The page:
It’s no doubt that 2020 and the impact of COVID-19 has affected virtually every person on the planet. For infants and children under 2, the influence of the pandemic may not be very apparent as their routines likely didn’t change and they won’t remember it in the future. But what about toddlers and young preschoolers? Many children of this age may have previously been attending preschool or play dates and other planned activities, but now they experience social isolation.
“Early childhood represents a critical time period of brain development. For toddlers and preschool-aged children, brain development and learning are accomplished through a child’s everyday experiences,” said Lauren Soberon, PhD, a local licensed clinical psychologist with a private practice in Haile Village. “When something disrupts that learning environment such as stress, illness or trauma, children can become at risk for negative developmental consequences. The current pandemic certainly represents a significant stressor for many households with young children.”
According to psychologists at the Sharp Mist Vista Hospital, children begin to develop more socially between the ages of 2 and 3 which help them understand lessons of life “that help prepare them for difficult transitions.” These interactions they have set the stage for the next stage of life like PreK and kindergarten and help ready them for the classroom environment. The lessons they learn from play and socialization including how to take turns, dealing with frustration and expressing their emotions in a positive way.
Not only has the pandemic affected young children but it has greatly impacted the family structure and put stress on parents and siblings. For Laura L., a local mom with three children, it has been extremely difficult dealing with her now 4-year-old, who is her oldest child.
“Being trapped at home has been tough for my very social 4-year-old. He had been in preschool for two years and should have been in pre-k this year,” Laura said. “He has ended up spending way more time in front of a screen than I ever thought would happen, but he has younger siblings and I can’t be full engaged with all three 24/7.”
It’s been mentally and emotionally taxing for Laura since she feels like she may not be doing what’s best for her son.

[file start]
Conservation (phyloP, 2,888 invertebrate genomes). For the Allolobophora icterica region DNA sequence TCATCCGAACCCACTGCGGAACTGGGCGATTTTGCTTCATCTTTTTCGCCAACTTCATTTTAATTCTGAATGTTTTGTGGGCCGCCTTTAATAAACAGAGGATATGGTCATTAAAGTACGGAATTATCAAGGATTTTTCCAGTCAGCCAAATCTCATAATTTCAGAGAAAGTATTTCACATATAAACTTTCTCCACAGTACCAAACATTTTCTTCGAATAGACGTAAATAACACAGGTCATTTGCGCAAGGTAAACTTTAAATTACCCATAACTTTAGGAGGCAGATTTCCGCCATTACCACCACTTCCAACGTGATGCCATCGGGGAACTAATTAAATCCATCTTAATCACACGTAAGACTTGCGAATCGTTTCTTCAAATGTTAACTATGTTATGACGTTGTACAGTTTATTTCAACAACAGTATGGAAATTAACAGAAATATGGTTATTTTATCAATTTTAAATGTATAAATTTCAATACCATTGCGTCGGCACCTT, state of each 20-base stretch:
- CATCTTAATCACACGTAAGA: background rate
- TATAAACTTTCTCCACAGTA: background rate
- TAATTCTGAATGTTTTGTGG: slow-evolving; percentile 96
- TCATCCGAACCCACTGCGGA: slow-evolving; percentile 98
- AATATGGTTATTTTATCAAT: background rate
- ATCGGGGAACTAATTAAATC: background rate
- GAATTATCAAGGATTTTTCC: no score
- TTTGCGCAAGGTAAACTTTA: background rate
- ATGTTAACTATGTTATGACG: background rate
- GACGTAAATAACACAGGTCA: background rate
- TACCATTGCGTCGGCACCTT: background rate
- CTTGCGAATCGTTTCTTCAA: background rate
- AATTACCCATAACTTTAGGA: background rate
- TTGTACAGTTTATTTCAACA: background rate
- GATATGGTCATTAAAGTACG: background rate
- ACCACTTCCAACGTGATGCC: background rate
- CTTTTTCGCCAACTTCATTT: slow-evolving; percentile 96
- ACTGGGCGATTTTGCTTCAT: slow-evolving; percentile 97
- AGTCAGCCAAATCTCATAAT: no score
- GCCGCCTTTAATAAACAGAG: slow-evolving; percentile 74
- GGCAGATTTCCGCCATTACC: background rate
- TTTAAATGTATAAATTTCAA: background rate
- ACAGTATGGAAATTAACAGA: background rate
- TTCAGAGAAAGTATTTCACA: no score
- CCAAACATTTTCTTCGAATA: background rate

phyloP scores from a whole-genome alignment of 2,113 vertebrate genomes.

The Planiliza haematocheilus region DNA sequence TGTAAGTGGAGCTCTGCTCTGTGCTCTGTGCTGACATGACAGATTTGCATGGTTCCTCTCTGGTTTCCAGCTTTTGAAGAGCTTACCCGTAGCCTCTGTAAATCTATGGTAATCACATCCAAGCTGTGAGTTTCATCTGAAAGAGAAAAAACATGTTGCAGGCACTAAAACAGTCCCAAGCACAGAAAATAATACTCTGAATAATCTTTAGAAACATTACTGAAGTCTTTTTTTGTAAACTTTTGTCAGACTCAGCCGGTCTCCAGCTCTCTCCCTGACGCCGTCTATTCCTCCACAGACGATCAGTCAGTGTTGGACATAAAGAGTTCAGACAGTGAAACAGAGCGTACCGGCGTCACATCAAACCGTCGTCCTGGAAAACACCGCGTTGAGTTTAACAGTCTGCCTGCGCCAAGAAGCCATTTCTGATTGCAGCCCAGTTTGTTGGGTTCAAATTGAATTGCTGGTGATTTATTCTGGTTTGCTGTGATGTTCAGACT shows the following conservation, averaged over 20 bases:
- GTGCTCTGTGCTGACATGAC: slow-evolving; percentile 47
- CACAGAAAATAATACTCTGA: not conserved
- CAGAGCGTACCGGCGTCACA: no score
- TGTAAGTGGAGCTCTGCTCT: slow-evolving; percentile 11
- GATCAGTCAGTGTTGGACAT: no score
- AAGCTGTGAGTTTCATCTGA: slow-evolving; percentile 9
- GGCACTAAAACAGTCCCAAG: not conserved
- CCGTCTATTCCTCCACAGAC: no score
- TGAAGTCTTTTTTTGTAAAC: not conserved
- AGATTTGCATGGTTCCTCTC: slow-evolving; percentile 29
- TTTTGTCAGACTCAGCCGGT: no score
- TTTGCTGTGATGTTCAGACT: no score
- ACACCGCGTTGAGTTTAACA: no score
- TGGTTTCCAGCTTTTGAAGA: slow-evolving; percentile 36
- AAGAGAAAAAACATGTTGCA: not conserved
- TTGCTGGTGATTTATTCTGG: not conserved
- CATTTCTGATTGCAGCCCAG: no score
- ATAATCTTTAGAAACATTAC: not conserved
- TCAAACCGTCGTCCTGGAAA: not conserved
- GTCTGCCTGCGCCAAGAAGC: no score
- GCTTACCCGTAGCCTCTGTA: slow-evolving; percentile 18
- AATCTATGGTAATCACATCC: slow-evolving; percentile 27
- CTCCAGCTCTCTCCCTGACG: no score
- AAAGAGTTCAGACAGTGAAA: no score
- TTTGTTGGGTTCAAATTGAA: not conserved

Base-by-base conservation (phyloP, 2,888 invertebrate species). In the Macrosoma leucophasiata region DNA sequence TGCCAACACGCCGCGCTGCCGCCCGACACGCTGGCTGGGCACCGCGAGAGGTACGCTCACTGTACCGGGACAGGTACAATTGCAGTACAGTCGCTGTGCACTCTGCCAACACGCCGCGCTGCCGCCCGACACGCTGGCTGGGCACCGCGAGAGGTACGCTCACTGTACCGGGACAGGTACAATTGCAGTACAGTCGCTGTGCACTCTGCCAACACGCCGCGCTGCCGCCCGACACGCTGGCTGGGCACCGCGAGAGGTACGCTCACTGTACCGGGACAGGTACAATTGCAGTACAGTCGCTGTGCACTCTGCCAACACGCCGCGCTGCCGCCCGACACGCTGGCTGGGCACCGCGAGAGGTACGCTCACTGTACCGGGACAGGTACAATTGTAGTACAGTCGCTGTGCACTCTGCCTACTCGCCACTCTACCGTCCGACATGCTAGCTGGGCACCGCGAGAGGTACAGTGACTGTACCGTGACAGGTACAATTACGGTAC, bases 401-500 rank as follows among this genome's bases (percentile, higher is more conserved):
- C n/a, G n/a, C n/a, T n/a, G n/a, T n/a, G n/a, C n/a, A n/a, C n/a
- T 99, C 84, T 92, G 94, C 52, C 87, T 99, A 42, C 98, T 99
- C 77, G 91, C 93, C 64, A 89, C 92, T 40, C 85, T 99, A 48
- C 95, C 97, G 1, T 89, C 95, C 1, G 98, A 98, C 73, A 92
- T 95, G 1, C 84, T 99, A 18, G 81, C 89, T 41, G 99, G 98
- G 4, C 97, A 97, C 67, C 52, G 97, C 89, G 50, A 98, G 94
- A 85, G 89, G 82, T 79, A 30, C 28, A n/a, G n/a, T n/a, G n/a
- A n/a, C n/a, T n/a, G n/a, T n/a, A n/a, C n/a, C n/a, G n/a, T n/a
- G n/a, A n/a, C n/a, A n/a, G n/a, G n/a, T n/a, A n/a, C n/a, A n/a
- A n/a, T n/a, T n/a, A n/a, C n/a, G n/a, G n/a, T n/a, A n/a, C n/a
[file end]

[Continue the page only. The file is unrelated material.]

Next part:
“I find I have a lot less patience with him when I don’t get a ‘break’ from him while he is at school. I am a better mom when I have a little time away from him especially with my younger two.”
It’s important for families to weigh all of the consequences of distancing young children home, Soberon said.
“Prior to COVID-19, studies of the effects of social isolation in children suggest that isolation is a risk factor for mental health difficulties, lower educational attainment, and physical health issues. Healthy family relationships and school connectedness have been found to be protective factors in developing children,” Soberon said. “It is essential that every household weigh their family’s personal risk benefit ratio when making decisions about schooling for their children. There are certainly current circumstances where in-person schooling is not appropriate for some households.”
Soberon recommends that parents explore the myriad of resources available online from sources such as the Centers for Disease Control and Prevention, Harvard University and organizations like the Collaborative on Collaborative for Academic, Social, and Emotional Learning which provide helpful articles and resources for parents and families.
Some of these organizations’ recommendations include enhancing back and forth intentional conversations with your children, maintaining social interaction with those outside of your household (virtually or socially distanced), establishing consistency in daily routines to promote a sense of stability, and incorporating information regarding social relationships and emotions into daily learning,” Soberon said. “All these strategies may facilitate continued appropriate development for those children currently not in school. Fostering social and emotional connectedness even in the midst of a pandemic is essential for our growing and developing children.”